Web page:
Apart from these outbursts of energy, which occasionally reveal the tenacious vitality of the old monarchy, the many signs of its growing wear and tear in the Italian countries subject to it should be noted: which are also, to some extent, the signs of Italian vitality , in the process of being invigorated. It is already significant that the social uprisings of Palermo, Naples, Messina all tended, more or less, to expand in an anti-Spanish sense, even by the masses, although they, without real political directives. , open to the most varied suggestions, burdened by the weight of the privileged local classes, they always ended up resting in loyalty to Spain and perhaps supporting it. The Italian provinces, then, yielded less and less to Spain; more and more their tax revenues were dispersed without the advantage of the state. There were already provinces deeply ruined by bad governance and abandonment and taxation. And then, a large part of the taxes, such as those of the focatico and those on the feudatories, were sold or entrusted, for collection, to rich barons, capitalists, to pious places who had advanced the money to the court. What went to the tax authorities of public burdens and state property was less and less, compared to what went to contractors, tax collectors, creditors: although taxes did not decrease at all, far from it. Sold large quantities of offices and jurisdictions; sold almost all the 2,000 towns and villages that the Kingdom counted; the royal customs and transit duties have been sold. So a tangle of particular administrations, while the public finances emptied and collapsed. State control over these particular administrations is virtually nil, because the controllers are creatures of the controlled. The kingdom of Naples, an envoy reported in 1673, although very burdened, he no longer gave anything, except for the expenses for the garrisons, for the galleys, for the courts, for the embassies of Rome, Venice, Paris, Vienna. The same, that of Sicily. As for the kingdom of Sardinia, it is completely alienated and soldiers and magistrates can hardly be paid with what is taken from the concessionaires. From Messina and other coastal cities, after the revolution, a movement of people inland took place. A new census should have been carried out for tax purposes. But the viceroys, either corrupted by the barons who had welcomed the refugees, or otherwise busy, they no longer took censuses, after 1678. Nor were there any more, from 1674 onwards, those general visitors that the king first sent every 6 years to supervise the conduct of the viceroys, military judges, state officials, etc., to report them to the Sovereign Council of Italy, to place limits on the authority of the viceroys. These viceroys, who previously lasted 3 years in office, now last up to 7, making their authority almost unlimited. Even the regents who, two for Sicily, two for Naples, two for Milan, sat in the Council of Italy in Madrid to watch over abuses, and who previously changed every 3 years, no longer change, to the detriment of justice and of the government. Even in the Milanese area these signs were observed as of detachment of the country from its government, of corruption of the liaison and control bodies. Viceroy and governors, bureaucracy,
To what extent is this takeover of Italian forces or forces operating from Italy not merely negative, not only the decadence of the Spanish monarchy in itself and in the organs in which it was incarnated, but also a positive fact and progress of Italian society, or, at least , results in an impulse to Italian society and its own action, it is difficult to say. Of course, it is also a positive fact and progress of Italian society and directly or indirectly solicits this progress, in correspondence with a whole revival of Italian spiritual energies and a more favorable international political situation which has significant and benefits reflected in Italy. In short, one gets the impression that the culminating moment of that crisis in Italian life at the beginning of the modern age is about to be overcome, more or less, in various environments. In Milan, until the middle of the 17th century, there was a continuous decrease in wool mills. But in the second half of the century, conditions are less unfavorable, if so many new industrial initiatives appear for this and other industries, including foreigners, British or French. Piedmont also hints at hastening the pace: and care is taken at the port of Nice, to make it an international emporium, ideas of credit institutions are launched, some ideas of economic freedom and criticism of mercantilist policy emerge. There is still a weak economic life in the country: but many people, especially nobles, have a lot of money invested outside the state. And, inside, many projects of treaties with foreign countries, commercial companies, etc. Great interest is being given to England, Holland and France, with their trading and shipping companies.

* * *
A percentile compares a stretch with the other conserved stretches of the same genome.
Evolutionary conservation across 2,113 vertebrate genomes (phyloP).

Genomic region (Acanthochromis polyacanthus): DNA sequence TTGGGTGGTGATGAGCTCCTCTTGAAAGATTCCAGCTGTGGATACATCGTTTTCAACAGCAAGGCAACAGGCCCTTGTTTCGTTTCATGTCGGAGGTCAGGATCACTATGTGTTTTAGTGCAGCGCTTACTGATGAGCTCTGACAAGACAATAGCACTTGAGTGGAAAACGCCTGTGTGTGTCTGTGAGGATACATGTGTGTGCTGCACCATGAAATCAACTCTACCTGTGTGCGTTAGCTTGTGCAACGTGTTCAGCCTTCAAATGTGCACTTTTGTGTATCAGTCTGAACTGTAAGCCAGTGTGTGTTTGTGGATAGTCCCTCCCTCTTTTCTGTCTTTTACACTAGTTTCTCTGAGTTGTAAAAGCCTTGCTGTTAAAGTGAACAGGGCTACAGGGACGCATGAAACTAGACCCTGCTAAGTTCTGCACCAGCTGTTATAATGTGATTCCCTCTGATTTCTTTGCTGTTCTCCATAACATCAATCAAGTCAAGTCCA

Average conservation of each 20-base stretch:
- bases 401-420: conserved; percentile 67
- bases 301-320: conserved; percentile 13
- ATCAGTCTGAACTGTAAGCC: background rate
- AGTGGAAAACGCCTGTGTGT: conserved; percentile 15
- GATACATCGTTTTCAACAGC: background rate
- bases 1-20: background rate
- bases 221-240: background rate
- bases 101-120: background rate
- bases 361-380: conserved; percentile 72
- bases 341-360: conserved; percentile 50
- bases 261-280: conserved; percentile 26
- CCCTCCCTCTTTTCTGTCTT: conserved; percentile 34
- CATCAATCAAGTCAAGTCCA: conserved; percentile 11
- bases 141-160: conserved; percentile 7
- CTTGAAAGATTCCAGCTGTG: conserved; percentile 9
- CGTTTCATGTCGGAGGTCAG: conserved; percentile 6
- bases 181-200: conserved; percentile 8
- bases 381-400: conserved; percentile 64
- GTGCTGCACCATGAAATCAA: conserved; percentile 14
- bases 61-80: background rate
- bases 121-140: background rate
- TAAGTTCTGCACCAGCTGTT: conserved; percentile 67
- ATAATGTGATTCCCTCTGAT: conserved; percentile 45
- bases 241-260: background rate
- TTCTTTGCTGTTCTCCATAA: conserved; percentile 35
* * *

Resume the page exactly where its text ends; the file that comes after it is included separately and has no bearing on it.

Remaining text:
According to holidaysort, there are also signs of an agricultural activity that is taking hold: of course, also due to the process of private appropriation of communal lands, suppression of civic uses, closure of open lands, etc. Then that same transformation of the fiefdom into an allod is being renewed that already at the end of the Middle Ages. In the kingdom of Naples, especially with Philip IV, the circle of people who could claim inheritance rights increased, the ease of selling and reselling the fiefdom increased: what assimilated, in fact, a fief to allodio and increased the concessionaire’s interest in cultivation . In Tuscany, the descriptions made by the ambassadors of Lucca of the grand duchy are less black than until then. It is noted that the production of wheat and wine is growing and it is possible to export them; that the money withdrawn from the trades and gone to the land begins to bear fruit, as the studies of the school of Galileo give their fruits for the arrangement of the waters and the reclamation of the land, in Val di Chiana, in Val d’Arno, in Maremma. He also began to work, especially in the private lands of the Medici, which had grown considerably from the 16th century onwards, but were poorly maintained.